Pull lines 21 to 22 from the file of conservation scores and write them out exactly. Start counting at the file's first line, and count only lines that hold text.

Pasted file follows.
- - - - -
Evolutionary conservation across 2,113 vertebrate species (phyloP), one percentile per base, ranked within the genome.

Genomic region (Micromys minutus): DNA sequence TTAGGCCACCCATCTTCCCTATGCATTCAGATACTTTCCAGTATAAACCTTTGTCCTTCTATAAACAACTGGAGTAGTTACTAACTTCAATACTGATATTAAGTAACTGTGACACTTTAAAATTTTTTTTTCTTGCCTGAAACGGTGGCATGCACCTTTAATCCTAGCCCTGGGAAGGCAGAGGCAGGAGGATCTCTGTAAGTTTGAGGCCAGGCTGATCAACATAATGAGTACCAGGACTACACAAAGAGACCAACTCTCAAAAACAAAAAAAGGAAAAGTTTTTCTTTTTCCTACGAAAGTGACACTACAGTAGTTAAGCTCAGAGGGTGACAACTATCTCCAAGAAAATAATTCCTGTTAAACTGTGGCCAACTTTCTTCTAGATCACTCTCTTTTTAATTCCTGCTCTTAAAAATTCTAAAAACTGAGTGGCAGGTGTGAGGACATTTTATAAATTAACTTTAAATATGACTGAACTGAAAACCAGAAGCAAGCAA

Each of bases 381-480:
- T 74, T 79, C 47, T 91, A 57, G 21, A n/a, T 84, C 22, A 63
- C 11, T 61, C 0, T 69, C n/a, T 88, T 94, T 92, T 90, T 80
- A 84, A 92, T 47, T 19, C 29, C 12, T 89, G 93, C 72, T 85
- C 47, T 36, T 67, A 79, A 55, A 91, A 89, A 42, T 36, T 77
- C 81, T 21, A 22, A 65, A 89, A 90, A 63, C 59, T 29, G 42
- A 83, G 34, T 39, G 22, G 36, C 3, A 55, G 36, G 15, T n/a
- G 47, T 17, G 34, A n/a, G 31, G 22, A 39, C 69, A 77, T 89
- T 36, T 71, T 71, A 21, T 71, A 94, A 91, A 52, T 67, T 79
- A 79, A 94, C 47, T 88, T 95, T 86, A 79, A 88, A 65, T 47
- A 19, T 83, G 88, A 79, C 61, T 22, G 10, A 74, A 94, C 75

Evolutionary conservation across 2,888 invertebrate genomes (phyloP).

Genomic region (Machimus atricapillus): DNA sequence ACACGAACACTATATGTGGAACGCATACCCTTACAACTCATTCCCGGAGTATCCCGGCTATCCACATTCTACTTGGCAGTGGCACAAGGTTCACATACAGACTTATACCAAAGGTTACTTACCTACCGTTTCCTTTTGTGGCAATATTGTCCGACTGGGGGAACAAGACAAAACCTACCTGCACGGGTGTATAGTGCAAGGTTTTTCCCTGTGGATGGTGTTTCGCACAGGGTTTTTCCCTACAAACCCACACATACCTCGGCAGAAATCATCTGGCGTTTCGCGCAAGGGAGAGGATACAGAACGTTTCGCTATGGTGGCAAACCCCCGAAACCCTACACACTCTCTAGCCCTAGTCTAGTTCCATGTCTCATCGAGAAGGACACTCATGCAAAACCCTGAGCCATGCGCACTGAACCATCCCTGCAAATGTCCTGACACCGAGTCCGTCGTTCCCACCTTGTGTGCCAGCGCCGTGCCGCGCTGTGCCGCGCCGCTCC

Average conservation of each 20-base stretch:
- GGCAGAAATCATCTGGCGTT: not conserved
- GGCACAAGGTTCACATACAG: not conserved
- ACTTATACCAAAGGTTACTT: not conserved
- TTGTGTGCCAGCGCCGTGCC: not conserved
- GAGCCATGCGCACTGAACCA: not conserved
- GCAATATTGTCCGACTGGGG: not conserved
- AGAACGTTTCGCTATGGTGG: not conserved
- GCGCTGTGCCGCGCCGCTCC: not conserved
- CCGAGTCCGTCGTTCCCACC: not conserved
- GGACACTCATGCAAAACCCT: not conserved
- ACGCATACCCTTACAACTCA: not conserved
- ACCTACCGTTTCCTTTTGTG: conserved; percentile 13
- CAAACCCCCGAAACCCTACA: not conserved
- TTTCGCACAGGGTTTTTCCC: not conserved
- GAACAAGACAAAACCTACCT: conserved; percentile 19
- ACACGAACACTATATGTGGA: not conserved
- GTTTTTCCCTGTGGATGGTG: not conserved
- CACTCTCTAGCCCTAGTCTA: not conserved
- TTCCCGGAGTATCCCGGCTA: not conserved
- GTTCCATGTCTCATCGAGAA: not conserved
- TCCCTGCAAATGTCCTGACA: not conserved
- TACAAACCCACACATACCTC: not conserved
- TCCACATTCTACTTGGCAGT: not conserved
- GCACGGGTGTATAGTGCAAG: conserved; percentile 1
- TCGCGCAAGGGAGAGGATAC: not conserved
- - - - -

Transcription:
- GAGCCATGCGCACTGAACCA: not conserved
- GCAATATTGTCCGACTGGGG: not conserved